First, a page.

The influence of sunk costs, personal responsibility and culture on the tendency of accountants to facilitate escalation of commitment

Peni Fukofuka (Research School of Accounting and Business Information Systems, The Australian National University, Canberra, Australia)
Neil Fargher (Research School of Accounting and Business Information Systems, The Australian National University, Canberra, Australia)
Zhe Wang (Research School of Accounting and Business Information Systems, The Australian National University, Canberra, Australia)

Pacific Accounting Review

ISSN: 0114-0582

Publication date: 10 November 2014

Abstract

Purpose

This purpose of this study is to further the study of escalation of commitment by considering the supportive role of accountants in providing reports that favour continuation of unprofitable projects and whether this role is influenced by culture. Research on the escalation of commitment suggests that the decision to commit resources to a failing project is due to several factors that include sunk costs, personal responsibility and culture.

Design/methodology/approach

This study employs a between-subjects design to examine accountants’ willingness to provide a report that facilitates continuation of an unprofitable project. The manipulated independent variables are sunk cost (present or absent), the level of reporting responsibility (high or low) and culture (Pacific Islands or Australia).

Findings

Our results show that the presence of sunk cost is a motivation for accountants to provide reports that favour continuation of an unprofitable project. The results on cultural difference are also consistent with the contention that culture is influential in decision-making with respect to providing reports that favour continuation of an unprofitable project. We do not, however, find evidence consistent with a personal responsibility affect using the manipulation defined in this study.

Research limitations/implications

Consistent with this type of research, the results must be interpreted with respect to the specific design choices used in the experiment.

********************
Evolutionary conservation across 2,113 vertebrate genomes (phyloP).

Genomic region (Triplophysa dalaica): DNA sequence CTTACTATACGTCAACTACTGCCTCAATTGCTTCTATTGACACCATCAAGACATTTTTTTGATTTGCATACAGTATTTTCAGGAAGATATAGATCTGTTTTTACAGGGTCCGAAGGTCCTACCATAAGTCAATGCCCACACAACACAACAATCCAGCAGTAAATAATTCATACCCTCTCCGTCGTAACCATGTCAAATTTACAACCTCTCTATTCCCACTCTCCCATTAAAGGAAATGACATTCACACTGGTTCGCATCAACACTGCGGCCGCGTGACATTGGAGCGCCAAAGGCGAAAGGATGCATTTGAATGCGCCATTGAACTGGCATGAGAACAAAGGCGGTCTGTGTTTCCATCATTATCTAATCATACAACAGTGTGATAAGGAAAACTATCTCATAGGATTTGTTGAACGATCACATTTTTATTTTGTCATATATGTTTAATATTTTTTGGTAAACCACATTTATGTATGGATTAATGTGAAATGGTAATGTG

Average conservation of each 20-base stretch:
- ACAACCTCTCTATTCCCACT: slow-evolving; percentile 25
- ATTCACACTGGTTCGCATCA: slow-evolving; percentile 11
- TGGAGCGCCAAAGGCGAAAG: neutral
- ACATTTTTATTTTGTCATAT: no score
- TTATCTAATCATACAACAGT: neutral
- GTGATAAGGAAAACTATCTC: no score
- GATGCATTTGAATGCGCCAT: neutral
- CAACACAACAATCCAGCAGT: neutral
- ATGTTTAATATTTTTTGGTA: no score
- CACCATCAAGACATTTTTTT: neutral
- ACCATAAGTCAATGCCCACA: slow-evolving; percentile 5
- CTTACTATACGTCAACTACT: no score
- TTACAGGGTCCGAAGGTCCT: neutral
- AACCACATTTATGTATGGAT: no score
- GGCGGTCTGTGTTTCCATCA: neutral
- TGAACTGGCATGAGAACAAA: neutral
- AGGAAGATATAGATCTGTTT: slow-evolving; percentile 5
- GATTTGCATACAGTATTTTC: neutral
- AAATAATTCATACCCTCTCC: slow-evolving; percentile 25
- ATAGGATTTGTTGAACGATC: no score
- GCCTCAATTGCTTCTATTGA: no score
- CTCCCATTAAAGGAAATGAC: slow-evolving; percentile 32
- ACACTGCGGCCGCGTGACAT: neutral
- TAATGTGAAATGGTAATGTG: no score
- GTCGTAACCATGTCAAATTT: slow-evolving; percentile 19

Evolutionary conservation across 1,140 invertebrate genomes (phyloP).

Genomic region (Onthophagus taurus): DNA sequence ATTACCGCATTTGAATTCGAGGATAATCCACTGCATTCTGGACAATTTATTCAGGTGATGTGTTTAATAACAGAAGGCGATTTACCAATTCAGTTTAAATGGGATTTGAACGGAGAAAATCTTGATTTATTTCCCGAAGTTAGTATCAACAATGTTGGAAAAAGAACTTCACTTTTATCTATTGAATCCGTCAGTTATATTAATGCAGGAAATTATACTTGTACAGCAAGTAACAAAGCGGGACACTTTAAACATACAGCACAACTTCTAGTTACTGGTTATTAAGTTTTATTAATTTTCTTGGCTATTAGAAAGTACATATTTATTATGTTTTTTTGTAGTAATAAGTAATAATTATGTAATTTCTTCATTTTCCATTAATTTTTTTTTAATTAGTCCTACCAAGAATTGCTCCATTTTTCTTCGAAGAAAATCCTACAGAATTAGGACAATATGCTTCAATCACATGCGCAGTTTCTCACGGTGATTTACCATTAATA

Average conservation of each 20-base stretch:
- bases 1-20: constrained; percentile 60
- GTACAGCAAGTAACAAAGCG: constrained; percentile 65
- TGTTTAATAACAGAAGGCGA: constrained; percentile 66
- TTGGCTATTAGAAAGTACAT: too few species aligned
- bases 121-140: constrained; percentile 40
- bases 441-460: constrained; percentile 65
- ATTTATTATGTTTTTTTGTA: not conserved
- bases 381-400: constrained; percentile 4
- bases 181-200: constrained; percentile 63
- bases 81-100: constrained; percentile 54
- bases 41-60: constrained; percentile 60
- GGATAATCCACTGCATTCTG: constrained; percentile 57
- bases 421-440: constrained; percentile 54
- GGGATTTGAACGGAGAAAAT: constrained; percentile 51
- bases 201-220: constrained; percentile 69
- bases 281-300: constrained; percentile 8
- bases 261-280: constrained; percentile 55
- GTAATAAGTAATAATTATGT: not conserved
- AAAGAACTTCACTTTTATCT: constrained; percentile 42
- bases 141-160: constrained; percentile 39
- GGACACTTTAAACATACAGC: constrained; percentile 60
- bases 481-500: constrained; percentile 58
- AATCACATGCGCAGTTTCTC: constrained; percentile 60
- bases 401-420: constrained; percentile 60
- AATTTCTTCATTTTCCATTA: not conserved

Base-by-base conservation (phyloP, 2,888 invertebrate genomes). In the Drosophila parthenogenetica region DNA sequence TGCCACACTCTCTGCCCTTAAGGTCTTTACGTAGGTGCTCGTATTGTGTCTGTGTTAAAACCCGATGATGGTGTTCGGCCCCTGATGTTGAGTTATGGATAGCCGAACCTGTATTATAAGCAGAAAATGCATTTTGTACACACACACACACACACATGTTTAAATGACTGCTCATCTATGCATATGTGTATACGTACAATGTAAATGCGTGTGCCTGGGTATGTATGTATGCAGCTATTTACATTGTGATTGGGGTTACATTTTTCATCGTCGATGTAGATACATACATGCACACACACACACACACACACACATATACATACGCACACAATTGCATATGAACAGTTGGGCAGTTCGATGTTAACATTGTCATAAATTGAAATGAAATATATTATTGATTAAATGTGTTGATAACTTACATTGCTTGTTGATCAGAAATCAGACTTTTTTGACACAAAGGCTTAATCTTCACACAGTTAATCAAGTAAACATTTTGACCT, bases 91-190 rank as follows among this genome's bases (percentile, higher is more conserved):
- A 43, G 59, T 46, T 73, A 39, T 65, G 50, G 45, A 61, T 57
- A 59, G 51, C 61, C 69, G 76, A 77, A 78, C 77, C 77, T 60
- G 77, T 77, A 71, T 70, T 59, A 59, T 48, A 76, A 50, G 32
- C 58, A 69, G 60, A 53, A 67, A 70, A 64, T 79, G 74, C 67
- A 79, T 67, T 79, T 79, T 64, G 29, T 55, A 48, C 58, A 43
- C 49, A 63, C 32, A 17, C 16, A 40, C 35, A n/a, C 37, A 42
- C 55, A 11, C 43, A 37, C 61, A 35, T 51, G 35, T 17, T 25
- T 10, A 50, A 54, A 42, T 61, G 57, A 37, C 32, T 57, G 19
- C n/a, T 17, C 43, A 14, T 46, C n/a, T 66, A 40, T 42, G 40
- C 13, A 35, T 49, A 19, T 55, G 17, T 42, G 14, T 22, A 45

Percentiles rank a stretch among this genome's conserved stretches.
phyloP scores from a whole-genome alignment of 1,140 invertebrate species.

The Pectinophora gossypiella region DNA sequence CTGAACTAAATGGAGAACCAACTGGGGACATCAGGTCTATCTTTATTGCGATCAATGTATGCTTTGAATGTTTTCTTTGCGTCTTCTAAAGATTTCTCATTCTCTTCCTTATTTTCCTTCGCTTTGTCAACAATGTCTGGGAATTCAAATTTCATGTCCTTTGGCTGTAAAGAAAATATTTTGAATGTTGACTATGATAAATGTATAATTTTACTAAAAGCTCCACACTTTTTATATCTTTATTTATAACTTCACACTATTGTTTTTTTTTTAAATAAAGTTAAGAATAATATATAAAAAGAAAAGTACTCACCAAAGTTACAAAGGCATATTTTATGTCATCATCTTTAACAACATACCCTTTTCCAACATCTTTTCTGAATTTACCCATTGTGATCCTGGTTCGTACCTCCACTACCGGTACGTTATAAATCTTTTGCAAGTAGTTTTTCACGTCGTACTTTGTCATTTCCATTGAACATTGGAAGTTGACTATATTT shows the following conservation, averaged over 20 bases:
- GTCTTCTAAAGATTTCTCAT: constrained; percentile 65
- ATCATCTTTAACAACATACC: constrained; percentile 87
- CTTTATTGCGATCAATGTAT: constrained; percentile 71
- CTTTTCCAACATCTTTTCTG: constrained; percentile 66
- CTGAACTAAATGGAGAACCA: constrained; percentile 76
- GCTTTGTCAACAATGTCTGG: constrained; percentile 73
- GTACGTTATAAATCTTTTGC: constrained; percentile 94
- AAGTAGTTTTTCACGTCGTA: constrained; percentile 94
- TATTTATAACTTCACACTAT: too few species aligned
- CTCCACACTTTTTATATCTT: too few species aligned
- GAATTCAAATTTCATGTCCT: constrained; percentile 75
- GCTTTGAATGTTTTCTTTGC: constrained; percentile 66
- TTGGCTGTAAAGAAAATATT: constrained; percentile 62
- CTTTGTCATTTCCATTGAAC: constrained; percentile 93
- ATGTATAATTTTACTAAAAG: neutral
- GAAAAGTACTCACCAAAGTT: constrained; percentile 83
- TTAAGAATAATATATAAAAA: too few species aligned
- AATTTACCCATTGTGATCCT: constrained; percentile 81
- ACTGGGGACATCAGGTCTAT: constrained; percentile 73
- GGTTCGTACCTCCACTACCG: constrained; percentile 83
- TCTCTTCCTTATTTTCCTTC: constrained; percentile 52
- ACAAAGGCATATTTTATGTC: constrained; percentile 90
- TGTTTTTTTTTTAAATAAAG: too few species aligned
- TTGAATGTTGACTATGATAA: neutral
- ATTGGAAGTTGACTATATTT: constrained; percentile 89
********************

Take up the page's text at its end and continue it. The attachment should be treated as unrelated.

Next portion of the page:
Practical implications

Continued research is needed to examine the impact of sunk costs and specific attributes of culture, such as the willingness to follow superiors, on the escalation of commitment to unprofitable projects. The mitigation of such effects through education of accountants to provide reports that do not favour continuation of unprofitable projects would, for example, be of interest to aid agencies and others investing in projects in developing economies in particular.

Originality/value

While previous research generally examines the decision-making role of managers in escalation of commitment to unprofitable projects, this study examines the supportive role that accountants play in facilitating managers’ escalation decisions. This issue is studied within a context examining the potential cultural impact of respect for authority.

Keywords

Citation

Fukofuka, P., Fargher, N. and Wang, Z. (2014), "The influence of sunk costs, personal responsibility and culture on the tendency of accountants to facilitate escalation of commitment", Pacific Accounting Review, Vol. 26 No. 3, pp. 374-391. https://doi.org/10.1108/PAR-12-2012-0065

Publisher

:

Emerald Group Publishing Limited

Copyright © 2014, Emerald Group Publishing Limited

To read the full version of this content please select one of the options below

You may be able to access this content by logging in via Shibboleth, Open Athens or with your Emerald account.
To rent this content from Deepdyve, please click the button.
If you think you should have access to this content, click the button to contact our support team.